It doesn’t matter that I could almost lift park benches from the strength I’ve acquired through difficulties in life, this enormous strangle hold that suffocates daily is an opponent bigger than life. And many days it can be emotionally crippling.
I often go to the dark side since losing my other half. And no, time doesn’t ease. When the grief monster and the bubble of sadness that comes along for the ride appear, I find myself in yet another duel. These duels become more and more trying and they don’t dissipate with time, despite everyone else in our circles forgetting we are in this grief for life and it can take a long time – or forever, to climb back into joyful living. Our grief never leaves. Even with however much time it may take for it to come to a slow simmer that resides within without constant bubbling over, mine never seems to leave, I am only still learning how to temporarily suppress it. So we are forced to find a way to continue on with our lives or merely just exist. I am choosing life, but that doesn’t mean it’s easy and that it some days doesn’t knock the actual wind out of my breathing sails.
The loneliness is overwhelming. I am naturally a tactile, social being, often dubbed a social butterfly. Nobody is physically here for me, and I’m not one to cry for help to burden others. But I can’t help but wonder, where are the people who used to be in my life? Why did family forget me after such a traumatic event that goes on daily? There I said it, and I’m going to leave that one alone – for now, because, honestly, the people I’m related to by blood give me enough fodder to write a book, erm, make that a tome.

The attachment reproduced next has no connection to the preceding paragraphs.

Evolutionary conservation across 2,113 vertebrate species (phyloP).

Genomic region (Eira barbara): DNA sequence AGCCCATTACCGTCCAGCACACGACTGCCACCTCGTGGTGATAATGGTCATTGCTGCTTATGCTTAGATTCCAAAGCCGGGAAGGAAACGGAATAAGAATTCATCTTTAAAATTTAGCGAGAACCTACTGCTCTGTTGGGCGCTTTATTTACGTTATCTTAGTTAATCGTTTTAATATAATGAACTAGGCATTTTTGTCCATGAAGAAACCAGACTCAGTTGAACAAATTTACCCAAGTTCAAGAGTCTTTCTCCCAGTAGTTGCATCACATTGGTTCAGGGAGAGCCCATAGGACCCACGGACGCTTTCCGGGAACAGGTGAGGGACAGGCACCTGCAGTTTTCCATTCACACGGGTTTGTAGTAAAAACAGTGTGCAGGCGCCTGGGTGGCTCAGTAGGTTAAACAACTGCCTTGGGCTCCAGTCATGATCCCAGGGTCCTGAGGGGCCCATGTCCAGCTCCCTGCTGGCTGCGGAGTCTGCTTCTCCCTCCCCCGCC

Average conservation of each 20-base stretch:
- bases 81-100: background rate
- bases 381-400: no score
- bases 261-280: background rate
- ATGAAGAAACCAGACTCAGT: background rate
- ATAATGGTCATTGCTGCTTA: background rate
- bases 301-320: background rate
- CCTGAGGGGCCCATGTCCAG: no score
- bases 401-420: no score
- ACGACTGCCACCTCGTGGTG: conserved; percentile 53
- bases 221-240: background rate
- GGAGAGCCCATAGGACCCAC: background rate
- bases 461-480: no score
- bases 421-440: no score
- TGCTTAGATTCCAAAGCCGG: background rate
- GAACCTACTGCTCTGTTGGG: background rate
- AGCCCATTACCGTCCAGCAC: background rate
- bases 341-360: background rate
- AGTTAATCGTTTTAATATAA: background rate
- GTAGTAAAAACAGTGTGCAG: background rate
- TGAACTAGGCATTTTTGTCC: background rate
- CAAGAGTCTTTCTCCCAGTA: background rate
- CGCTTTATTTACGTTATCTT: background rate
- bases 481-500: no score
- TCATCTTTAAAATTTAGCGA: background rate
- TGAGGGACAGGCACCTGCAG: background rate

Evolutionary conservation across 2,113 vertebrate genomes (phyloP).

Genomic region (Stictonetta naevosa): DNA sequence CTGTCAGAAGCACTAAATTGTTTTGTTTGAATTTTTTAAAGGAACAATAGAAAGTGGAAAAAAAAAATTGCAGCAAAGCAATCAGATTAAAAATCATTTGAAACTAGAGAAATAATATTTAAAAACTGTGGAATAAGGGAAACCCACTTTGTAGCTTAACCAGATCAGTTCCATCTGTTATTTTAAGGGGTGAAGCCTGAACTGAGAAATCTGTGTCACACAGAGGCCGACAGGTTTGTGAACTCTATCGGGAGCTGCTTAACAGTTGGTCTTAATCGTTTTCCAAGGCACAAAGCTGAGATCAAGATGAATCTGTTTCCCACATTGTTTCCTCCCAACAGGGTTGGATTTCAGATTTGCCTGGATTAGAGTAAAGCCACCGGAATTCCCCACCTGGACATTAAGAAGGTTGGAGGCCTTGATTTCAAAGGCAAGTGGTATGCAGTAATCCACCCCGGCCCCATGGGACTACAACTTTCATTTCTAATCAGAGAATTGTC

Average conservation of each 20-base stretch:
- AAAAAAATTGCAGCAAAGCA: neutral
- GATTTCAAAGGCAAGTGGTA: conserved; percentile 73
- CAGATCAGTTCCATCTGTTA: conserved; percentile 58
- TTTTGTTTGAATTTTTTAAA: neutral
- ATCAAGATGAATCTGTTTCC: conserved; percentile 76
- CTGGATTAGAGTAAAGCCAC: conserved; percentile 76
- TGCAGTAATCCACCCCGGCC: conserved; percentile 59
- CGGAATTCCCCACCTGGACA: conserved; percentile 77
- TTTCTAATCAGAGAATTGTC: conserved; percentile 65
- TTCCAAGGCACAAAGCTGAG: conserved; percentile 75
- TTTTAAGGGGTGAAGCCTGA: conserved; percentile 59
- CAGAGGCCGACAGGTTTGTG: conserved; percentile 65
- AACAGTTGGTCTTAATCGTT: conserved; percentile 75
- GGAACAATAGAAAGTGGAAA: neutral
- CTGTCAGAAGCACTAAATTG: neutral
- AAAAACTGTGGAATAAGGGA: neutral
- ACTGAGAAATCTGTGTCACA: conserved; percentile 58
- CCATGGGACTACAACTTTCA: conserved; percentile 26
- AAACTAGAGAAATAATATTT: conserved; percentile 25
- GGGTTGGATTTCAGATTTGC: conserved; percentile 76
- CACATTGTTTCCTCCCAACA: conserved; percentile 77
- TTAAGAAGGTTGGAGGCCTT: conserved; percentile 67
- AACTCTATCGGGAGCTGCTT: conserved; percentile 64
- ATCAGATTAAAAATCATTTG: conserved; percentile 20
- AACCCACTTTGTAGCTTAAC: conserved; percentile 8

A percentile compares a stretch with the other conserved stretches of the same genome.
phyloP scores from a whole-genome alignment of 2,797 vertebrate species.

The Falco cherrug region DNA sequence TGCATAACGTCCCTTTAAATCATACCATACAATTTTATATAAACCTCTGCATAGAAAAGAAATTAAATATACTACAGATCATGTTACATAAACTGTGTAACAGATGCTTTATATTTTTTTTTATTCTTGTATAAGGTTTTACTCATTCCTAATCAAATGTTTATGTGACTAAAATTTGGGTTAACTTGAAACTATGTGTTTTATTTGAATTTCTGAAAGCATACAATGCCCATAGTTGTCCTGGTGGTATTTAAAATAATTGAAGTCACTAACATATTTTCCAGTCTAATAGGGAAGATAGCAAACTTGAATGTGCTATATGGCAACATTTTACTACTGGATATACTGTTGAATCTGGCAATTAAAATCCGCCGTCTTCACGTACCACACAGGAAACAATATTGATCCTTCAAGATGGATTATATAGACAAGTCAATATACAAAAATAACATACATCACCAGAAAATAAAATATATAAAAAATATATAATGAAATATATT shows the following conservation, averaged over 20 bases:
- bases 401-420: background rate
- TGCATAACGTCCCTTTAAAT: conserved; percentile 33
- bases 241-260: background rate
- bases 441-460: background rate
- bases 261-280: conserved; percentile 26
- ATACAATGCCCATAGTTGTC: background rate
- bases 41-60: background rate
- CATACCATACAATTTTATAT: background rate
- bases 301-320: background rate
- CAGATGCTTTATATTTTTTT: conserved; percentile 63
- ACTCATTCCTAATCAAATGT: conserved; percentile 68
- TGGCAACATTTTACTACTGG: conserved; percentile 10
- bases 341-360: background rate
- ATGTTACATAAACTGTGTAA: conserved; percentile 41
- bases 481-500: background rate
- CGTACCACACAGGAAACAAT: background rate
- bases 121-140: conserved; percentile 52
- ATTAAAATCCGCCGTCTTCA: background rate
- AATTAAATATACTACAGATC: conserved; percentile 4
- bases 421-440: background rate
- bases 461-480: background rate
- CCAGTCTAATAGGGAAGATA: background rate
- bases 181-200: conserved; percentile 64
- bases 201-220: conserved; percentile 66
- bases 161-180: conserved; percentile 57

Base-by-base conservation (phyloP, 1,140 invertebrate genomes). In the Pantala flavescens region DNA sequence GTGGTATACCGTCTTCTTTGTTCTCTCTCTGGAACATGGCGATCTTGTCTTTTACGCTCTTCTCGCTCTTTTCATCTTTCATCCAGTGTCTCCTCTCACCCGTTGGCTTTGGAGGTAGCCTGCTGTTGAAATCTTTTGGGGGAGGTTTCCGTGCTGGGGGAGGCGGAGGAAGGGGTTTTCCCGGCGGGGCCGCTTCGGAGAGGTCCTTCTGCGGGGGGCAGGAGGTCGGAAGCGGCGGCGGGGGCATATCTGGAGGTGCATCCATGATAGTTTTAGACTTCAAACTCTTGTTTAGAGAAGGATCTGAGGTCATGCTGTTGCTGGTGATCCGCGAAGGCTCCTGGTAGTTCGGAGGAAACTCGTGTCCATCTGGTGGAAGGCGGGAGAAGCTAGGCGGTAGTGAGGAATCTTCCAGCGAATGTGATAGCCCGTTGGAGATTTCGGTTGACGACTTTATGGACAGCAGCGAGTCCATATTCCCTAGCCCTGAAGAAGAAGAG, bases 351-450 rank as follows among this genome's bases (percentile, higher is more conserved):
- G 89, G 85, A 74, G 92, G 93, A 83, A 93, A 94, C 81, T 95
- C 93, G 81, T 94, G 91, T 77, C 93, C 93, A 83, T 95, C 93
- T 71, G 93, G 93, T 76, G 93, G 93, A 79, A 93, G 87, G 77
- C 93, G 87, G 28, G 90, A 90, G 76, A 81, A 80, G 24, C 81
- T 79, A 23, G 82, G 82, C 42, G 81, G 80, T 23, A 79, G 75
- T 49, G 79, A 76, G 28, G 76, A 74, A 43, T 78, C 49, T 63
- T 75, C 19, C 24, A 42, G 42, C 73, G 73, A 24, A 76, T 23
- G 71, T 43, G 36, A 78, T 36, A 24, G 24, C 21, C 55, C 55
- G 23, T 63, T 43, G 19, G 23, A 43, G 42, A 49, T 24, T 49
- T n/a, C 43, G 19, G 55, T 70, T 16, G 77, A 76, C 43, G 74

Some days I’m living on the precipice between living and existing. I am, me, myself and I. I was never that person who got depressed, but I can surely say I know what so many in this world struggle with as this visiting sadness that looms large over me has given me new understanding. I don’t want to call my sadness depression, more like PTSD. My mind too often drifts in a continuous cycle of visionary reminders of watching my husband die daily before my eyes. This is some tough shit to erase from the play list of home videos. It’s a repetitive cycle that is easily triggered by a memory, a random object in my home, or just plain looking at photos of my husband (which surround my home like a mausoleum because I need them to be all around me). I’ve thankfully, never been a depressed person despite some of the awful things that have happened in my life, and knowing depression does exist on my maternal side, I am grateful I didn’t inherit that dis-ease. I may get temporarily depressed, knowing that’s the wrong word I sometimes substitute for sadness, but I don’t allow myself to live in darkness and I fight back with all my might not to allow myself to let a sad day turn into many in a row. Perhaps I’m lucky that way? But there are plenty of people who live in deep depression and can manage to keep that under a cloak when around others. This can lead to dangerous outcomes.
I’m not that person who calls people to wa wa my troubles and moan. Instead, I am silent and solitary. My cries for help will come in subtle ways, maybe talking to a friend and almost begging them to come visit, invading that fine line with my silent cry for help so as not to sound desperate, when in fact there are days when I am.
People are busy. We don’t wish to act sucky so we stuff down our silent hell when all we are craving is some human connection, a hug, an ear for us to cast off our fears, fears that sometimes keep us in the dark and have us questioning ourselves on why are we still here. Why am I here where nobody has time when I could be with one who my heart aches for?